I've been meaning to write a post about our new regime of family meetings, chores cards (for the kids), tidying up after ourselves etc. But I just keep not getting to it.
So I'm going to start small and just talk about chores cards.
A few weeks ago we had a family meeting in which we talked about chores. About how sometimes it feels like Chris and I do everything, and when we ask for a little help it's grumbled about. And how frustrated that makes us feel, because we're all part of the family and we all need to be involved in keeping the household running.
So, as a family we brainstormed a list of all the chores we have to do. It included everything we could think of, from feeding the animals, to cooking dinner, to folding washing, to going out to work and earning money. Then we went through the list and agreed on which chores it was feasible for the kids to do. Not that they would do them all, just which ones they were capable of. At this point Liam made a couple of statements like "I'm not emptying the dishwasher' - something he'd been doing quite often on request - wish I have to confess bothered me, but I let them pass.
Then, we brainstormed ways of sharing the chores more fairly. I had had in mind giving Liam some regular daily & weekly chores. His idea included rather less chores than mine! But we settled on a system which he came up with. We wrote out 'chore cards' of all the chores he could do without help, or with a little help. They included things like:
- Set table
- feed dog (morning & night)
- sweep floors (this requires help)
- pack dishwasher
- clean & tidy bathroom (only expect a fairly basic job - clean basin plus tidying - but he seems to quite like this)
- vacuum (needs help)
- feed chooks
- empty compost, and so on.
Then, each day we'd put the cards in a hat and he would draw out two of them, keeping the ones he pulled out until they were all gone (so that we would get through the lot in less than a week and start again).
Kaely only has four chore cards - feed dog dinner, feed dog breakfast, check mail, empty dishwasher - but actually, she empties the dishwasher (with a little help, but not much) almost every day anyway.
I wrote down and got agreement during this meeting that things like clearing our own dishes, putting away our own toys, and putting away our own clean washing would continue to be everyone's jobs. Which was just as well, because the very first time Liam got "Clear dinner table" he claimed he didn't have to put his breakfast dishes away!
Of course, we've never been very good at enforcing those things before - clearing away dishes or packing up toys - but we'd already started to improve, especially over this summer holiday.* And putting away their own washing was a whole new thing we'd never asked them to do before, simply because until we rearranged their room and redid the closet, their clothes weren't well enough sorted or didn't fit properly in the draws they had.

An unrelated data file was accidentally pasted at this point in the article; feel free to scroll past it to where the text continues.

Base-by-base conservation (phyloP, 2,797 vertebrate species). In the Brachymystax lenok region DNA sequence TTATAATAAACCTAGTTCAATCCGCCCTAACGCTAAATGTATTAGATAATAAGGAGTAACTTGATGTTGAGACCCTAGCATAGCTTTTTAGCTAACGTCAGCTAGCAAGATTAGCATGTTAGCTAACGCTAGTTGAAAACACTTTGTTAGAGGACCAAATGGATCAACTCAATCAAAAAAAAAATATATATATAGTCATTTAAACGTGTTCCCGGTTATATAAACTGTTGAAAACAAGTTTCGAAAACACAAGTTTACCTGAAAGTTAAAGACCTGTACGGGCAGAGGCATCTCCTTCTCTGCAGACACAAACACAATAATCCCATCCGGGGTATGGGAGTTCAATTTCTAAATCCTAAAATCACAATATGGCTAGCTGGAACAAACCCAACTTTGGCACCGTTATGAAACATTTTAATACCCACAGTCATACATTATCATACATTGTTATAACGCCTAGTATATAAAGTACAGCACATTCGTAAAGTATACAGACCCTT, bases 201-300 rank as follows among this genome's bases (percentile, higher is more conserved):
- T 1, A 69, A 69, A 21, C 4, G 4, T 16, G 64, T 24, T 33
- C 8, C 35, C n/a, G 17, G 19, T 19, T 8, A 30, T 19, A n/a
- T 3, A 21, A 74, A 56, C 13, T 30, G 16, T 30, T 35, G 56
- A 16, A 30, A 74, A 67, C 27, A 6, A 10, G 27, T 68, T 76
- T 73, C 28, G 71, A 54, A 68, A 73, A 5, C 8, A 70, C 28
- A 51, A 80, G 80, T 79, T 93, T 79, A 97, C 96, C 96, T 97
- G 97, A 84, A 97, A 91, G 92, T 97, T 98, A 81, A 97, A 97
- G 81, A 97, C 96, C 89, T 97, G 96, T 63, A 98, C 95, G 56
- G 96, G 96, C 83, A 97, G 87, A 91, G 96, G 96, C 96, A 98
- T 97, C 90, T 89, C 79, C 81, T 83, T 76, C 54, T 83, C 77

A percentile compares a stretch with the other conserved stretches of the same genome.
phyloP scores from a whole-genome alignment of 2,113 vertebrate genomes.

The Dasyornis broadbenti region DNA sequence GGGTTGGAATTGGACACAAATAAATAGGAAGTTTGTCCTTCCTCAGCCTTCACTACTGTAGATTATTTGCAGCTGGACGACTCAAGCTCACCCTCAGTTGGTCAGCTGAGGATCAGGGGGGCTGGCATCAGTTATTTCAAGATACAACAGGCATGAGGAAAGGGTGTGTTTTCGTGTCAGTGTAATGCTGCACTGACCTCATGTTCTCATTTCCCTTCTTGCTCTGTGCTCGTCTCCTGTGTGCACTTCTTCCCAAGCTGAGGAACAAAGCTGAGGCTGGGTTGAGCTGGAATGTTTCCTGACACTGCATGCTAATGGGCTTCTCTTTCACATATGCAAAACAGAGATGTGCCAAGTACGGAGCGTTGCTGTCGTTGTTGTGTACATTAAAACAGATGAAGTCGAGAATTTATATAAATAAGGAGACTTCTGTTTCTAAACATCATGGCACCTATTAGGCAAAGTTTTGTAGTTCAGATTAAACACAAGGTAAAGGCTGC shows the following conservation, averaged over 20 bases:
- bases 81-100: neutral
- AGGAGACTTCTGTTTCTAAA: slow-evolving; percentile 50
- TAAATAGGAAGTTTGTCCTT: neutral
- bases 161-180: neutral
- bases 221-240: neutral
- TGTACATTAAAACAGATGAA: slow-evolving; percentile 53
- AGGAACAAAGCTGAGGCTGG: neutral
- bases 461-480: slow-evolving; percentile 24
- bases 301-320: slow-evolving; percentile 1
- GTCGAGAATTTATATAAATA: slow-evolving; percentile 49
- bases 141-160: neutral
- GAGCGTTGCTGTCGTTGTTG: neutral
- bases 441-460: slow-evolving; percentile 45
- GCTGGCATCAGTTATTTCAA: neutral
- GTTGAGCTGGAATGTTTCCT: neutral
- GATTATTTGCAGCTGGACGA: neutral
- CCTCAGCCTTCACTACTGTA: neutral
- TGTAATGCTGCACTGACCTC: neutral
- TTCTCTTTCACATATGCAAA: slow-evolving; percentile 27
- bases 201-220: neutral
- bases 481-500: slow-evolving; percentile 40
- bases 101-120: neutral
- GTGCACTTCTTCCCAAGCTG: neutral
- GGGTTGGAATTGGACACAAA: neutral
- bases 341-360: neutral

This all went really well for the remainder of the school holidays (which was maybe about two weeks). Since school's been back it's been a little trickier, because some days we don't get home between school pickup and dinner. So we revisited the issue at another family meeting and agreed on these changes:
- I would try to schedule less stuff into our days (a lot of this was trying out carseats in the first week or two of school)
- We would do duplicate cards for some of the easier, daily tasks, so there'd be enough to see Liam through the school week, and then we'd reserve the more time consuming tasks - bathroom, vacuum etc - for weekends.
It's still not going quite as smoothly now as it was before school started, but it's working pretty well.
And I love what Jane Nelson says about solutions that 'don't work', because they stop working after a month (or whatever) - so for a month were things going better? Then in what way did it not work? It just means now you put it back on the agenda and figure out some new solution, or how to modify the old one to make it work better.
*This really deserves a post of it's own - about systems, and practice and how, for instance, Mikaela is so much better at things like putting her PJs away in the morning instead of dropping them on the floor (Liam's preferred modus operandi), simple because we now have systems in place and have started her following them so much earlier.